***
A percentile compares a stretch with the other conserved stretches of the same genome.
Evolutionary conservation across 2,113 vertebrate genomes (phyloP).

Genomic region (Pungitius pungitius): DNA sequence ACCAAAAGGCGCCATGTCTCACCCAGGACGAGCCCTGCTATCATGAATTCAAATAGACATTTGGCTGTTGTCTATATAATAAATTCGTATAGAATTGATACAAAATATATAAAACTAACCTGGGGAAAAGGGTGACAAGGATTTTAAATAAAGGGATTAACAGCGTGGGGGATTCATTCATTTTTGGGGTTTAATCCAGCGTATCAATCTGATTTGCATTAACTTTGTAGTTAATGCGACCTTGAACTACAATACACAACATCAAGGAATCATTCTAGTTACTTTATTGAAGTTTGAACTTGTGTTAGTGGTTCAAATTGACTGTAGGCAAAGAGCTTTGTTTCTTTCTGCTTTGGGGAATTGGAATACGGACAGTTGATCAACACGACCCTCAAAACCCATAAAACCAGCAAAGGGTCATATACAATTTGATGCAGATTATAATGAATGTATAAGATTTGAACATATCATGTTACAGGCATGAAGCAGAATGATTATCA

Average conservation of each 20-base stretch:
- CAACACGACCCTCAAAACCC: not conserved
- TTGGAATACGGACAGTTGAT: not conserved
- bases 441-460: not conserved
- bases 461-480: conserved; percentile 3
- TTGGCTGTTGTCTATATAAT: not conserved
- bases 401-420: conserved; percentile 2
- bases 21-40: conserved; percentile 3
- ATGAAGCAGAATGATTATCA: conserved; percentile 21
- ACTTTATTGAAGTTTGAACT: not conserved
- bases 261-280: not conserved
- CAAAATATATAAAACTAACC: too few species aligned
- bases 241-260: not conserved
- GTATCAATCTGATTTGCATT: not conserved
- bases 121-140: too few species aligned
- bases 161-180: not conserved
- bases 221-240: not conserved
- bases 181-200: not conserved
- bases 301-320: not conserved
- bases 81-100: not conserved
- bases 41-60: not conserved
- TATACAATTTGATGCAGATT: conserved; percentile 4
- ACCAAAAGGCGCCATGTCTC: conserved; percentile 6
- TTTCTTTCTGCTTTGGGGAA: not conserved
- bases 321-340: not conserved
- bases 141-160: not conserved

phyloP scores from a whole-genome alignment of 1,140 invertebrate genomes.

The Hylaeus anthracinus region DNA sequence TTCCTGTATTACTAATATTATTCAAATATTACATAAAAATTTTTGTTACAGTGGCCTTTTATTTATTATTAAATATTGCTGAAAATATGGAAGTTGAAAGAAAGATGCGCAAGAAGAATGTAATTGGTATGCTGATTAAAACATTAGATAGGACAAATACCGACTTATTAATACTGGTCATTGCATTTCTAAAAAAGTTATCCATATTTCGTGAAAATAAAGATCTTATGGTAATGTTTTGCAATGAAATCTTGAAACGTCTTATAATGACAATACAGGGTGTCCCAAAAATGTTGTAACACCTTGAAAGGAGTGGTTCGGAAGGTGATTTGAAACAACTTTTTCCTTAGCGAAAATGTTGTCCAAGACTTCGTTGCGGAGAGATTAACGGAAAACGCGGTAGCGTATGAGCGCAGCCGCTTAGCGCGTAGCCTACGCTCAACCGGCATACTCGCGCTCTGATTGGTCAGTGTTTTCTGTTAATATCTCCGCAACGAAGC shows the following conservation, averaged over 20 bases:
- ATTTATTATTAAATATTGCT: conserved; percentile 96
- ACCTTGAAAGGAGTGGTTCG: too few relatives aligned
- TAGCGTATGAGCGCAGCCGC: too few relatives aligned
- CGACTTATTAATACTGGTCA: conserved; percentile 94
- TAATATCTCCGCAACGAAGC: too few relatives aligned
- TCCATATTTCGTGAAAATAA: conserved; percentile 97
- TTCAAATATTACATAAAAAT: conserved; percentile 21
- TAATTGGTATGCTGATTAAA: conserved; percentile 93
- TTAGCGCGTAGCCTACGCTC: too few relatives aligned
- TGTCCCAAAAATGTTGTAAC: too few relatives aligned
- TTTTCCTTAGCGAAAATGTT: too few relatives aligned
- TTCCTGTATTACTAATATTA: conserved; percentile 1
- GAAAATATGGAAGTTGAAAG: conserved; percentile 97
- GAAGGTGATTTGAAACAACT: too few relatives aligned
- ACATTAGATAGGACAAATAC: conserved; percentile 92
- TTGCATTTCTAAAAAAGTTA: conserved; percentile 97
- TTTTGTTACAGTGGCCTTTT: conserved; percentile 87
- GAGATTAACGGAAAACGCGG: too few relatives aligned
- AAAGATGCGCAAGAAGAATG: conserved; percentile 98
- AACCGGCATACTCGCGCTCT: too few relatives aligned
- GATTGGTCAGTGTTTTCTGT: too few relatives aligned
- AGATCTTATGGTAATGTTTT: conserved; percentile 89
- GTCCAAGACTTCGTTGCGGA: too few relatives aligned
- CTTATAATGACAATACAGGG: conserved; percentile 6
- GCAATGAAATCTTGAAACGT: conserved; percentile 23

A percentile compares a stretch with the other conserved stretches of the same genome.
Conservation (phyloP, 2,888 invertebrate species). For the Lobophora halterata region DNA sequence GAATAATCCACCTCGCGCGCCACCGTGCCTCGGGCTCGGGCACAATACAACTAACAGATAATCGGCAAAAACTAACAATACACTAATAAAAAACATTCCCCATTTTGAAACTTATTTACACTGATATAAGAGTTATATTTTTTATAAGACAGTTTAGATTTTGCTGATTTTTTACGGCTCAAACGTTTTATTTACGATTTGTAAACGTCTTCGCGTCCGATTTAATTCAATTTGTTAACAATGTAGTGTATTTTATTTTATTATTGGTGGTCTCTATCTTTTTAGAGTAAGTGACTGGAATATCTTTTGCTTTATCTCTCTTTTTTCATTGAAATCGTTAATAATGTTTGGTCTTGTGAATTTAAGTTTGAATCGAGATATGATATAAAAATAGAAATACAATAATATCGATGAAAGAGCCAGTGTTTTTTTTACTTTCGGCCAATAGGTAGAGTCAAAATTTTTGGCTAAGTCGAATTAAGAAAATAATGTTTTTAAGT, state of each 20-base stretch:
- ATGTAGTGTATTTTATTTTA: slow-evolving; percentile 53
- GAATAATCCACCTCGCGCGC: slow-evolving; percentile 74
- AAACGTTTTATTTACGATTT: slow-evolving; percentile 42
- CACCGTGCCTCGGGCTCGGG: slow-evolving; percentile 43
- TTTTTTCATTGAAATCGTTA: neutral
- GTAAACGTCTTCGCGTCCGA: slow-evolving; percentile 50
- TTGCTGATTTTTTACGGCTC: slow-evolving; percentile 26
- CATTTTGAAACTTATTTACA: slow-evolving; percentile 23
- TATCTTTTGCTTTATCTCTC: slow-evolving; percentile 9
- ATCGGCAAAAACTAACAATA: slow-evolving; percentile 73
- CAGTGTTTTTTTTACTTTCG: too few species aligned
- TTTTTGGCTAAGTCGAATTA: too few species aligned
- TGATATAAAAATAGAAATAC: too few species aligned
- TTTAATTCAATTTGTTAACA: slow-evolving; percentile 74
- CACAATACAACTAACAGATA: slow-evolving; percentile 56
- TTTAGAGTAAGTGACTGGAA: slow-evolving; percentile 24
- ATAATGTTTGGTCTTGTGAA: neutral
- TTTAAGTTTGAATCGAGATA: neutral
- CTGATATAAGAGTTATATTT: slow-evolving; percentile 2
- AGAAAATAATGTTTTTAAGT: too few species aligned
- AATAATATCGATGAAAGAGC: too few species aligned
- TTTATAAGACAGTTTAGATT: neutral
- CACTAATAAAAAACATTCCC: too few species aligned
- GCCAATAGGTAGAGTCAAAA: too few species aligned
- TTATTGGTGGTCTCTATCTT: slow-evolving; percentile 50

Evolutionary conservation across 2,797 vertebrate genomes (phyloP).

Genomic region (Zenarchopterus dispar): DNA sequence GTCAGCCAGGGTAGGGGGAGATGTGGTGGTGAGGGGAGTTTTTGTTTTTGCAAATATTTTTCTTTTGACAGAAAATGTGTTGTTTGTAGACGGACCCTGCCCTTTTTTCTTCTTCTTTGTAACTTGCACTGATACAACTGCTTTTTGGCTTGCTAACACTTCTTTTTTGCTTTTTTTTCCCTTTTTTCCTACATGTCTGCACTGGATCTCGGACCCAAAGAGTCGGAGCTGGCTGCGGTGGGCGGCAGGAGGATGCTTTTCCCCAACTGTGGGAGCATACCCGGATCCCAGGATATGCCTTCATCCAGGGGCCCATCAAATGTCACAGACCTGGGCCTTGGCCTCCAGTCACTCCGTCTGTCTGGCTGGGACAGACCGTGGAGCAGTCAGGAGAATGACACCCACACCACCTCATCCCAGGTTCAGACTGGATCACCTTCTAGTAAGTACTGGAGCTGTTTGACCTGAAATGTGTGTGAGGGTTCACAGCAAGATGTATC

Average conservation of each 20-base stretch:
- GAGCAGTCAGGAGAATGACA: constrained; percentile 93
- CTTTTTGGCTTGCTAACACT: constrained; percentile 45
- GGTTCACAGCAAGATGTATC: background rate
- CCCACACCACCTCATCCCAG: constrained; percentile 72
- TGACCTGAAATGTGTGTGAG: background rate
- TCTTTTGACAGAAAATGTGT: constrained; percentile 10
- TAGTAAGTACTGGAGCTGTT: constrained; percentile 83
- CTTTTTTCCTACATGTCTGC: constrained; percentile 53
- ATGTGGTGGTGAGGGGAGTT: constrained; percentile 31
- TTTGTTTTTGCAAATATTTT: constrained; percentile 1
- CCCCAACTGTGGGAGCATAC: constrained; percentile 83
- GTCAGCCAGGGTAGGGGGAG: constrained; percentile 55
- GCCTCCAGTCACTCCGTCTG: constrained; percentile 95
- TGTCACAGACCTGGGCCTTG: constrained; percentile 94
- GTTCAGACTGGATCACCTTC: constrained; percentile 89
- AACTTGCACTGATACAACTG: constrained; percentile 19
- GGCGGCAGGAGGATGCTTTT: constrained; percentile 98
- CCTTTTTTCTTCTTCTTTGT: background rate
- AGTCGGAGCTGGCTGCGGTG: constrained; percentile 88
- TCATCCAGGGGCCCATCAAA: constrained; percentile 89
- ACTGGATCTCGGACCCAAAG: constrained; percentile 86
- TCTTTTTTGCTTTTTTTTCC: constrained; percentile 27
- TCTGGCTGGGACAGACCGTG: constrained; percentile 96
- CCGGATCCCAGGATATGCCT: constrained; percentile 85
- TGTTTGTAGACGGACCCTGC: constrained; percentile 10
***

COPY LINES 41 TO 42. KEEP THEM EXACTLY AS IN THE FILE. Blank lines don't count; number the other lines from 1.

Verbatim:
- TGTCCCAAAAATGTTGTAAC: too few relatives aligned
- TTTTCCTTAGCGAAAATGTT: too few relatives aligned